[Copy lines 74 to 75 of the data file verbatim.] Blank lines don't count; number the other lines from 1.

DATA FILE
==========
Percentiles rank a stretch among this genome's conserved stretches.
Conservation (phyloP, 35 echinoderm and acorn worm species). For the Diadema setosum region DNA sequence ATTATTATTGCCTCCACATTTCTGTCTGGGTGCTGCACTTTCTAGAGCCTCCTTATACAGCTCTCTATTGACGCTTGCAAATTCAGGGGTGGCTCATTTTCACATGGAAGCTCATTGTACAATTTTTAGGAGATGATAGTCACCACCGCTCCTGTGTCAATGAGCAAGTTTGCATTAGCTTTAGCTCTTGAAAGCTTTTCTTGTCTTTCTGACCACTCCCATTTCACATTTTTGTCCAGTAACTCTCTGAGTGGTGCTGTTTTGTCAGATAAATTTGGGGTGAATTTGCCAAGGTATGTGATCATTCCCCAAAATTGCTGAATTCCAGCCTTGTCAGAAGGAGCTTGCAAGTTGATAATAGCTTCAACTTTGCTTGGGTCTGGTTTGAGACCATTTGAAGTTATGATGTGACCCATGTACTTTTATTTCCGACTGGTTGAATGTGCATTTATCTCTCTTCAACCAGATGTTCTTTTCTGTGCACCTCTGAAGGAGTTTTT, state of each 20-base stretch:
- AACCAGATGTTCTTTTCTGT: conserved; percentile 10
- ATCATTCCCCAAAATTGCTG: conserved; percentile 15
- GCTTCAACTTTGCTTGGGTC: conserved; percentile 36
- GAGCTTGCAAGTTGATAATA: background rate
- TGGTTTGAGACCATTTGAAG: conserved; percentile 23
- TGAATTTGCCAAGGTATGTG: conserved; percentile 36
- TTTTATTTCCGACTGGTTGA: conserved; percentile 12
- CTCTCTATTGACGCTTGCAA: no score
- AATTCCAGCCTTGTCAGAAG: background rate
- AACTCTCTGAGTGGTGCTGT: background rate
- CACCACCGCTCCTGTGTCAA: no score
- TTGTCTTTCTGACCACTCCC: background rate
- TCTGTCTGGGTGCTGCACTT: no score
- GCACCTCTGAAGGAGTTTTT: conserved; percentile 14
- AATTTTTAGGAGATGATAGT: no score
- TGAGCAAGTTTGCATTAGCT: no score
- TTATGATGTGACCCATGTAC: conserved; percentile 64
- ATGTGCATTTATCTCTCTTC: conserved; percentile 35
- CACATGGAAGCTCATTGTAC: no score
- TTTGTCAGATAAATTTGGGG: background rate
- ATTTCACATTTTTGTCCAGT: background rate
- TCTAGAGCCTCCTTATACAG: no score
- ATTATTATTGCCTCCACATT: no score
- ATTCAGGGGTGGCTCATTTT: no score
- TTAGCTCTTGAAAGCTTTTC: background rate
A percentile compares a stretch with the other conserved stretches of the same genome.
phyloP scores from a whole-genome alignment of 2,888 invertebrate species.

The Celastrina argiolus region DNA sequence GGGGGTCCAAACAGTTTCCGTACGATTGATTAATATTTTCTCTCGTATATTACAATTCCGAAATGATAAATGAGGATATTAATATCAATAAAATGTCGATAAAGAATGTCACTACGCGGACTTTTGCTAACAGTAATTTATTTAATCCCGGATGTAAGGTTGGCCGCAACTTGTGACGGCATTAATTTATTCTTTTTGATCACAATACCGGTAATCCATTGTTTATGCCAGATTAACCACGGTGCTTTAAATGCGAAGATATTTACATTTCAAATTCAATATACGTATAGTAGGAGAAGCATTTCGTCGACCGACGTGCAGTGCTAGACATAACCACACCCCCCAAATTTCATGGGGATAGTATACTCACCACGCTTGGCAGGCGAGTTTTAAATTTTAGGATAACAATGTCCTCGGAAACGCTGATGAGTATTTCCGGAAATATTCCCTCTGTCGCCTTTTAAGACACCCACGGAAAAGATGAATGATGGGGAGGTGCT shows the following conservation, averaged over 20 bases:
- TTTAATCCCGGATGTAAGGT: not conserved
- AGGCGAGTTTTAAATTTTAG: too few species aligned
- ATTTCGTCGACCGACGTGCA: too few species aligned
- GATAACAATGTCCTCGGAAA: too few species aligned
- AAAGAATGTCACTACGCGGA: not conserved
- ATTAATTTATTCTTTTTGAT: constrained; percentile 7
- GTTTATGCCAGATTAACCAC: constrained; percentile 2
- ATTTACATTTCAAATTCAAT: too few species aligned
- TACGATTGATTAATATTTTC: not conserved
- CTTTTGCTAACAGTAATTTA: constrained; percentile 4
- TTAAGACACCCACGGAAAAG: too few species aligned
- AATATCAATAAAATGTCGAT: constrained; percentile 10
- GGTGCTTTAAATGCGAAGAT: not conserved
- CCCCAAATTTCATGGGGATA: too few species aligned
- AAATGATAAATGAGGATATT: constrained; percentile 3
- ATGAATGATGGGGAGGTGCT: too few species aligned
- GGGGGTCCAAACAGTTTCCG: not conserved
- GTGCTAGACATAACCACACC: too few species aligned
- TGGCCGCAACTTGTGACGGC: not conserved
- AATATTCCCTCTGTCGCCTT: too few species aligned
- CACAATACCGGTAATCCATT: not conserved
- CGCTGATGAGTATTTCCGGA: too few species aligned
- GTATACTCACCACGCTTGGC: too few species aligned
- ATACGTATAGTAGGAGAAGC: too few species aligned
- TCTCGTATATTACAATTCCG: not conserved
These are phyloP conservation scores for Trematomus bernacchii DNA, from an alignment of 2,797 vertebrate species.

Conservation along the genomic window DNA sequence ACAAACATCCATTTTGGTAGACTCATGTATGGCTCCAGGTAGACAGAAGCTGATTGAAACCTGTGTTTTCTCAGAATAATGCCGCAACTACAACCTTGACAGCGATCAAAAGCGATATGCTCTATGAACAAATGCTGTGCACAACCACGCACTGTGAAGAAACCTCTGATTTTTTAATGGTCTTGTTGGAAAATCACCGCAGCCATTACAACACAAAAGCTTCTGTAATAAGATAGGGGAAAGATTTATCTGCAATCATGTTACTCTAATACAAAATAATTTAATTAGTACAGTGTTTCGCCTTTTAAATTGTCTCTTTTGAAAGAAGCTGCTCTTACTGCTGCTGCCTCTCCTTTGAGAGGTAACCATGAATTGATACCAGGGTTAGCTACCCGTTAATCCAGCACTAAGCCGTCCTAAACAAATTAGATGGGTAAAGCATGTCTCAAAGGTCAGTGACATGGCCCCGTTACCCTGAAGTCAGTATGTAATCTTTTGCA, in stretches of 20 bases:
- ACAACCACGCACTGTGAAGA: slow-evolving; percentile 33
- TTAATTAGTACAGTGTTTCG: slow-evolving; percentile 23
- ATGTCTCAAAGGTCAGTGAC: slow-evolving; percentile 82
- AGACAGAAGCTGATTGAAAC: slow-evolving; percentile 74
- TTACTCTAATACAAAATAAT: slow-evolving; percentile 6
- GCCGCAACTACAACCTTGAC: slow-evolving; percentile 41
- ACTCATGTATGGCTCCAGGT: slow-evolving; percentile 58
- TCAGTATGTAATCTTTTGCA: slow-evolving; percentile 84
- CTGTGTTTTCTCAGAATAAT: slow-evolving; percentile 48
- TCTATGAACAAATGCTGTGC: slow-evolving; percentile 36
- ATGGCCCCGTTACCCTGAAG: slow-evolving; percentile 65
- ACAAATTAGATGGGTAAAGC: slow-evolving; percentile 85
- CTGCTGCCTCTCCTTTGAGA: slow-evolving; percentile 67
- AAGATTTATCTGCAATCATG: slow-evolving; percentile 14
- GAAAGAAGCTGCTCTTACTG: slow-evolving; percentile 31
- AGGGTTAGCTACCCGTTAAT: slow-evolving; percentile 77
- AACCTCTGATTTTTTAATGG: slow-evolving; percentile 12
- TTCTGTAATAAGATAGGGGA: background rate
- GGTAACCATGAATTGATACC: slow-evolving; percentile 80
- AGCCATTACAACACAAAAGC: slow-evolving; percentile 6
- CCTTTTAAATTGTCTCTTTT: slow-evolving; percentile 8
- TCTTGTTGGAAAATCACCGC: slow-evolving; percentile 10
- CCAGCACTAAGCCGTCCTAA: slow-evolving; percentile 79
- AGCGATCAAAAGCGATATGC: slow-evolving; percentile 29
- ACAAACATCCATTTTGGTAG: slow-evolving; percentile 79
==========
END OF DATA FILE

- AACCTCTGATTTTTTAATGG: slow-evolving; percentile 12
- TTCTGTAATAAGATAGGGGA: background rate